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Travel Namibia 37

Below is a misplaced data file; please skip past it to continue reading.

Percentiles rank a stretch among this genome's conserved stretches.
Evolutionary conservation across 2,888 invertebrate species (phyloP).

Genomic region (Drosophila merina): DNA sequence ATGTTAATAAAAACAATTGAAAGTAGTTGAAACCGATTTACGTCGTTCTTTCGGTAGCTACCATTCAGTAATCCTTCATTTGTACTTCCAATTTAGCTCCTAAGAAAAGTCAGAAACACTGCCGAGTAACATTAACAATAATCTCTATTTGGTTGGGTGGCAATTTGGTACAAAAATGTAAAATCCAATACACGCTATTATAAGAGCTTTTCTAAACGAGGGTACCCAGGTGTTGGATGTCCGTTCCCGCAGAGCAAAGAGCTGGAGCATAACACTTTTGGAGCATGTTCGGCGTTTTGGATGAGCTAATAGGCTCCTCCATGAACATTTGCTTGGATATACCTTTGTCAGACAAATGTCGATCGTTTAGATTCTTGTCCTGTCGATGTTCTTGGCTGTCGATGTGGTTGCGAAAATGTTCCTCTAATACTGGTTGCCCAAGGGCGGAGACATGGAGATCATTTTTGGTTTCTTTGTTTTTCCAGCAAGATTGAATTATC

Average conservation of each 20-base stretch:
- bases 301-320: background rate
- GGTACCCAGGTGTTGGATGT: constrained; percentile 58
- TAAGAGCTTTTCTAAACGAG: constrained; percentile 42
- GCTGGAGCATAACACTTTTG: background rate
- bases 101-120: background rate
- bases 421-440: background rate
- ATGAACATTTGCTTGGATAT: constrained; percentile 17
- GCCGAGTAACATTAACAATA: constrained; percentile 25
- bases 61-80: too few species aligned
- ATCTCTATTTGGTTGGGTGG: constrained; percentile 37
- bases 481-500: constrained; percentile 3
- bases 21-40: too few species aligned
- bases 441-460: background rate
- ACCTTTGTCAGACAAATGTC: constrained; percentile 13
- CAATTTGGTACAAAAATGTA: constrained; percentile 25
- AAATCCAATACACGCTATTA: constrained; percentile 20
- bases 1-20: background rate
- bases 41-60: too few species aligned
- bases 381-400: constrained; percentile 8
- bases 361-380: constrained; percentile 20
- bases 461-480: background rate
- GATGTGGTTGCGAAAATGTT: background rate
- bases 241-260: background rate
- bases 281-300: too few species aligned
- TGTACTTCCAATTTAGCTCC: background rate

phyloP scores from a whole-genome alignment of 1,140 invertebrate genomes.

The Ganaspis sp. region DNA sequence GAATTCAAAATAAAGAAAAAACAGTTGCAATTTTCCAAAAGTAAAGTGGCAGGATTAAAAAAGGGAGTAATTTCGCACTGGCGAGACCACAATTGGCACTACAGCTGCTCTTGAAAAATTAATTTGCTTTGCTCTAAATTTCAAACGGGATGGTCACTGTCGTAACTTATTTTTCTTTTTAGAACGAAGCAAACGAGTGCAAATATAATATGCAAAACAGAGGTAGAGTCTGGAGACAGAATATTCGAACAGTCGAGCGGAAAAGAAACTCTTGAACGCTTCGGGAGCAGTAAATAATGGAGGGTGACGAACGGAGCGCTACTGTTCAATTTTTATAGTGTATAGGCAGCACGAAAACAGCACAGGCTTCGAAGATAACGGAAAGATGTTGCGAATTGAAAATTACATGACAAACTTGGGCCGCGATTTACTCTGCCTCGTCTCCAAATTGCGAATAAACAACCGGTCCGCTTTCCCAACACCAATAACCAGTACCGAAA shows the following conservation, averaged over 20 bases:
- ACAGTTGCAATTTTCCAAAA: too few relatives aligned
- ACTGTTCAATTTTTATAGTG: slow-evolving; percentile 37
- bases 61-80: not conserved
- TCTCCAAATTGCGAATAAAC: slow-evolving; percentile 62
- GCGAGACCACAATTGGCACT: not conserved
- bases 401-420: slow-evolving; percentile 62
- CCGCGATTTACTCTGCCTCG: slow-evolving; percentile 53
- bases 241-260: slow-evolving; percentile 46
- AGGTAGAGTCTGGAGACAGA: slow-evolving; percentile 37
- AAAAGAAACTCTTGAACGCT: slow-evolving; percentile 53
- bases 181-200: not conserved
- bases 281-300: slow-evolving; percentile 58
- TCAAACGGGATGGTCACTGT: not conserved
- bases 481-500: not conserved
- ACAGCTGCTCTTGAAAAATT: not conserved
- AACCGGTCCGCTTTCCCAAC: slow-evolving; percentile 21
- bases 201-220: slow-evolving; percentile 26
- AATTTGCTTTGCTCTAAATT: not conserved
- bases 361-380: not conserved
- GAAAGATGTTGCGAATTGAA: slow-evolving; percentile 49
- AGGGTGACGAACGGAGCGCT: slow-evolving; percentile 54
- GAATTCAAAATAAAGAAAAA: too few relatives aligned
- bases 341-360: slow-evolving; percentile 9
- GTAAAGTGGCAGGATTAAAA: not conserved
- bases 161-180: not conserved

Kolmanskop 38 Travel Namibia N ever- mind X- Factor, Pop- Idol, or any other reality TV talent show you care to mention, I just want to know how on earth I ended up alone on stage with this large auditorium before me and my heart thumping loudly in my ears. What am I going to sing? All I can see is Steve's face grinning encouragingly. At least I think that's what his expression is trying to communicate - he seems so far away. I rack my brains for song titles, but nerves have numbed my memory. The silence is totally embarrassing and endless. Oh well, here goes. I belt out my best impression of an operatic diva together with fl amboyant hand gestures for dramatic effect. What does it matter if I'm not pitch perfect? We're in the desert, surrounded by sand dunes, pretty much in the middle of nowhere. You couldn't fi nd a more weird or remote setting for a grand music hall if you tried. Thankfully there's hardly anyone here, apart from our guide, and he's the one who got me this ' gig' in the fi rst place. " Thanks Ann. That will do. As we have just demonstrated the acoustics of the place are quite remarkable. In a moment or two we'll be moving on to the skittle- alley." We're visiting Kolmanskop, the windswept, eerie, diamond mining ghost-town about 10km inland from Luderitz. It was home to 400 or so Germans at its peak in the mid 1920s and together they lived a remarkable champagne lifestyle. They had an ice- factory, ballroom, gambling salon, bakery, butchery, general store, school, hospital, and southern Africa's very fi rst X- ray machine. Now all that's left is what sounds like their own ghostly singing echoing in the winds that batter the skeletal walls of their once beautiful, now long- abandoned, castles in the sand. Despite the sad story, or perhaps because of it, the place is a real sweet- shop for anyone with an interest in photography. The play of light and shadows as the sun moves round the remains of the buildings is loaded with atmosphere. You can fi nd potential images wherever you look as the encroaching dunes slowly swallow up the derelict homes and broken dreams of this once cultured and thriving society. A cast- iron DIAMONDS ARE FOREVER? In 1908 a railwayman named Zacharias Lewala found a glittering diamond in the sand near Kolmanskop. His discovery sparked a frenetic diamond rush in the area. Lines of men were said to have been seen crawling through the desert by the light of the full moon, sifting the sand for diamonds. It wasn't long before Kolmanskop had all the amenities of a European town slap bang in the sand dunes. Fresh water was imported from Cape Town and cheeses from France. At the height of the town's wealth in the mid- 1920s it's claimed that a special squad of people was employed just to clear the town's streets of sand every day. Over 1000 kg of diamonds were extracted before World War I, but within a span of 40 years Kolmanskop fl ourished, foundered and died. By 1928 more valuable diamond deposits had been discovered further south and production shifted to Oranjemund. The last residents of Kolmanskop left in 1956 when the hospital fi nally closed. In 1980 a number of buildings were restored. Following the opening of the ' Diamond Room' it's now possible to purchase single- cut, under- one- carat diamonds during a visit to the town. roll- top bath sits half buried in sand, pale scraps of hand- stencilled wallpaper blow feverishly in the wind, once- elegant drawing rooms fi ll with sand like giant egg- timers. There's plenty of potential for good pictures if you simply book onto one of the twice- daily guided tours of the former mining town, but for the best results, and perhaps more importantly the best light, it's a good idea to get a photographer's permit which allows you access to the site from sunrise to sunset. It's a bit more expensive but worth it, if only to experience the place when nobody else is around. The permit allows you to join one of the guided tours too - hence the ' singing audition' in the auditorium earlier. We fi nd it's best to get photographs here at fi rst light. The golden glow is very warming and really punches up colour. As the sun gets higher colours tend to bleach out and shadows become very harsh. You can get round this by using a circular polarising fi lter. It works best when used at right angles to the sun so you might need ABOVE: Try composing photographs through old windows LEFT: experiment with abstract pictures STEVE AND ANN TOON